A 44-year-old man in England is possibly the first person in history to be cured of HIV. Scientists working on an experimental new therapy say that the virus is now completely undetectable in his blood.
Reports also suggest that there is a team of scientists or researchers from different UK universities who are carrying out experiments on different people to monitor progress.
The 44-year-old social worker from London is the first patient to complete the therapy.
After a clinical drug trial that combined traditional drug treatments with a new medication that reactivates dormant HIV cells, allowing the body to learn how to attack the virus successfully, the patient had no sign of the virus left in his system.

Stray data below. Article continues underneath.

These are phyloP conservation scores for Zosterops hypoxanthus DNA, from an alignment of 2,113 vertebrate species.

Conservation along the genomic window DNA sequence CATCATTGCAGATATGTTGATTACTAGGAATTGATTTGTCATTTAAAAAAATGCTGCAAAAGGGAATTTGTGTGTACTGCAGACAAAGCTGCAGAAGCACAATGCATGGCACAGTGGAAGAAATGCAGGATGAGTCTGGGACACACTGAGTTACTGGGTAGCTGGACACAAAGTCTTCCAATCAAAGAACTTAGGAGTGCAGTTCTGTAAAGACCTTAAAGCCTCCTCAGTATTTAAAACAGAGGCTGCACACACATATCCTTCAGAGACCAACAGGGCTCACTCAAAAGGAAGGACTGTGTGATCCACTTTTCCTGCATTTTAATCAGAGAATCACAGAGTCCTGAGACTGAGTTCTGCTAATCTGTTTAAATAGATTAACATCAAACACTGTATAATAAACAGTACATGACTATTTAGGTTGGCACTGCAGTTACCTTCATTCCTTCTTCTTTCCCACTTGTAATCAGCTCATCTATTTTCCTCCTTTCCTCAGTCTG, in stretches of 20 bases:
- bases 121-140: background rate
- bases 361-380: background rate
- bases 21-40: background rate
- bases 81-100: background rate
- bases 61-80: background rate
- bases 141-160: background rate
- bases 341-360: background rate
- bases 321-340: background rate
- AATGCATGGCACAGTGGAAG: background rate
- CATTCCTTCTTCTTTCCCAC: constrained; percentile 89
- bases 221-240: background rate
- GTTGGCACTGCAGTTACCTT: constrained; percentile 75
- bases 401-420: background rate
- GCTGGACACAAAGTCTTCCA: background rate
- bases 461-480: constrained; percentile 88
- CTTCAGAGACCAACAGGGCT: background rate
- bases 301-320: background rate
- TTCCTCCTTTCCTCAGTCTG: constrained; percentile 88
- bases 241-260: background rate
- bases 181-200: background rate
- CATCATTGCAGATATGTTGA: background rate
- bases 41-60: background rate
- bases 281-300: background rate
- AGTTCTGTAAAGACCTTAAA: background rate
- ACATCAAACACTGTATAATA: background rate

“It would be great if a cure has happened. My last blood test was a couple of weeks ago and there is no detectable virus,” the man told the London Times. “It could be the anti-retroviral therapies, so we have to wait to be sure.”
“This is one of the first serious attempts at a full cure for HIV,” Mark Samuels, managing director of the National Institute for Health Research Office for Clinical Research Infrastructure, was quoted as saying in the report.
“We are exploring the real possibility of curing HIV. This is a huge challenge and it’s still early days but the progress has been remarkable,” he added.
“This therapy is specifically designed to clear the body of all HIV viruses, including dormant ones,” Professor Sarah Fidler, a consultant physician at Imperial College London, told the Times.
In 2007, the American Timothy Ray Brown underwent a full bone marrow transplant in Germany to treat him for leukaemia, using a donor who was immune to HIV. The stem cells transplanted rebuilt his immune system from the ground up, replacing his own cancerous cells with new ones resistant to HIV.